The Miami Heat sorted out most of their undercard in Thursday night’s NBA free agency debut, retaining guard Victor Oladipo and center Dwayne Deadmon, but losing the power to start PJ Tucker for the Philadelphia 76ers.
But all eyes were on what would turn out to be the main event of this off-season, with the Heat being included in the short list of favorite destinations by Brooklyn Nets forward Kevin Durant, who issued a trade requisition Thursday.
Tucker’s Sting loss wasn’t unexpected, but the 76ers used their full non-taxpayer mid-tier exception on the 37-year-old power forward in a three-year, $33 million settlement.
The Heat declined to equalize that contract because it would make them play under a hard hat, making a mega-trade even more difficult for a player like Durant.
Tucker started 70 games for the Heat during the regular season, 18 in the playoffs. He signed a two-year, $14 million contract with the Heat last August and then exited the second year of that deal earlier this week.
The Heat’s offer to Tucker was $27 million for three years, starting at $8.4 million the following season. The 76ers’ offer began the following season at $10.5 million, but left Philadelphia under a tough salary limit for the coming season.
Tucker was lobbied for a return by teammates, including Jimmy Butler.
Oladipo, who has spent the past two seasons with the Heat rehabilitating a knee injury, agreed to return on a one-year, $11 million contract.
The Heat used Oladipo’s bird rights to retain the 30-year-old guard, who was allowed to exceed the salary limit due to the guard’s tenure with the team.
Deadmon, who provided quality support behind starting the Bam Adebayo center, agreed to return to a two-year, $9 million contract.
Like Oladipo, the 32-year-old center was maintained using his bird rights.
Agreements with Oladipo and Deadmon and the loss of Tucker left the status of the Heat’s three remaining free agents still undetermined: Caleb Martin, Markif Morris and Udonis Haslem. The Heat sent a team representative to Haslem’s holiday home in Orlando at the start of free agency to encourage him to return for a 20th season with the team.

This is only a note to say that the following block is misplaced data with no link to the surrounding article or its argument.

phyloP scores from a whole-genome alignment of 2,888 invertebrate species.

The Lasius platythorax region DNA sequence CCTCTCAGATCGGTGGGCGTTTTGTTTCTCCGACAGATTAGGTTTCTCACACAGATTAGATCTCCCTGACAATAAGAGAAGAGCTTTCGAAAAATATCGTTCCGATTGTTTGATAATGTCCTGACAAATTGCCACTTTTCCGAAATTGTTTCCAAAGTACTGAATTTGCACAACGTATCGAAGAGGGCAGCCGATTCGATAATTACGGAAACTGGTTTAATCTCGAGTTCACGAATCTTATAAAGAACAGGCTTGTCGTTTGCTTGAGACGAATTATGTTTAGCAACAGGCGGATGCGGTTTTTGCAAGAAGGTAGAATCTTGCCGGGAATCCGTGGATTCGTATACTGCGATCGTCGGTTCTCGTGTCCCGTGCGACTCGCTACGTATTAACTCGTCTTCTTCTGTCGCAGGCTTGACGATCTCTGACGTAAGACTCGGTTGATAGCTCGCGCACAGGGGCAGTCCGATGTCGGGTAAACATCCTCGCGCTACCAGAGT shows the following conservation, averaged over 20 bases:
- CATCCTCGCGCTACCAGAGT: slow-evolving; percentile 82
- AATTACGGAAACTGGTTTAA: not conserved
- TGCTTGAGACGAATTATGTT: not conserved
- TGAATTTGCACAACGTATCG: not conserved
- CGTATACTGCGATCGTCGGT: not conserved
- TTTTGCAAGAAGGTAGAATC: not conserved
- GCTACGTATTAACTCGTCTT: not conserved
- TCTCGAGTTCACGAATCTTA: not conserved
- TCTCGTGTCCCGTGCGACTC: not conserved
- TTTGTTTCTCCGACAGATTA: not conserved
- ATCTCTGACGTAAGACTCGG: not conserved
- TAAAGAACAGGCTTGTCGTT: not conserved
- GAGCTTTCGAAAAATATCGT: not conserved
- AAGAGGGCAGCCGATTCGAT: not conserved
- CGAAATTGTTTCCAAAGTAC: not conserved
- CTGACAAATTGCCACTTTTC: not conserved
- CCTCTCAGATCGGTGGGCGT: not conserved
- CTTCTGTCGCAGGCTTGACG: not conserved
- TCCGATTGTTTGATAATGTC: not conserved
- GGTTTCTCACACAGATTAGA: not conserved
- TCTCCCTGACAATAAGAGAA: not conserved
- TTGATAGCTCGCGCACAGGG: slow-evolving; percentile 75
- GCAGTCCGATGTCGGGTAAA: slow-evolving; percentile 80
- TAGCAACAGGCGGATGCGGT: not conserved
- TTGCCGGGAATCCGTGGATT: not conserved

While free-agent talks began on Thursday, agreements cannot be signed until the conclusion of the NBA offseason signing moratorium until Wednesday.
Earlier, even before the introduction of free agency, the league had been put on notice of an impending seismic turnaround, with NBA sources telling the Sun Sentinel that they expected Durant, 33, to be transferred amid a frenzy of league personnel. Will go
ESPN reported that Miami is on a short list of Durant as well as the Phoenix Suns’ favorite destinations. But with four seasons and $198 million remaining on his contract, Durant isn’t necessarily in control of his destination.
Another factor in Durant’s decision is a possible Nets trade for Domino guard Kyrie Irving.
Over the years the heats have been linked to interest in both Durant and Irving, including one of Durant’s free-agency courtships before joining the Golden State Warriors.
Although avoiding the hard cap makes trading permutations easier for the Heat, there is a pay-cap component that could prove problematic in a bid for Durant.
Under NBA rules, teams cannot have many players on their roster who are under the specified maximum rookie-scale extension and acquired in trades. Ben Simmons currently holds that position with Brooklyn, which means that in order to add Adabio to a potential deal, the Nets will have to trade Simmons.
As far as Irving is concerned, Nets guard Tyler Harrow appears to be favoring a deal, but the Heat have shown no such inclination for any deal for Irving.
As for those previously associated with the Heat interest in free agency, Bradley Beale agreed to a maximum contract to stay with the Washington Wizards, Bobby Portis with the Milwaukee Bucks and Thaddeus Young with the Toronto Raptors.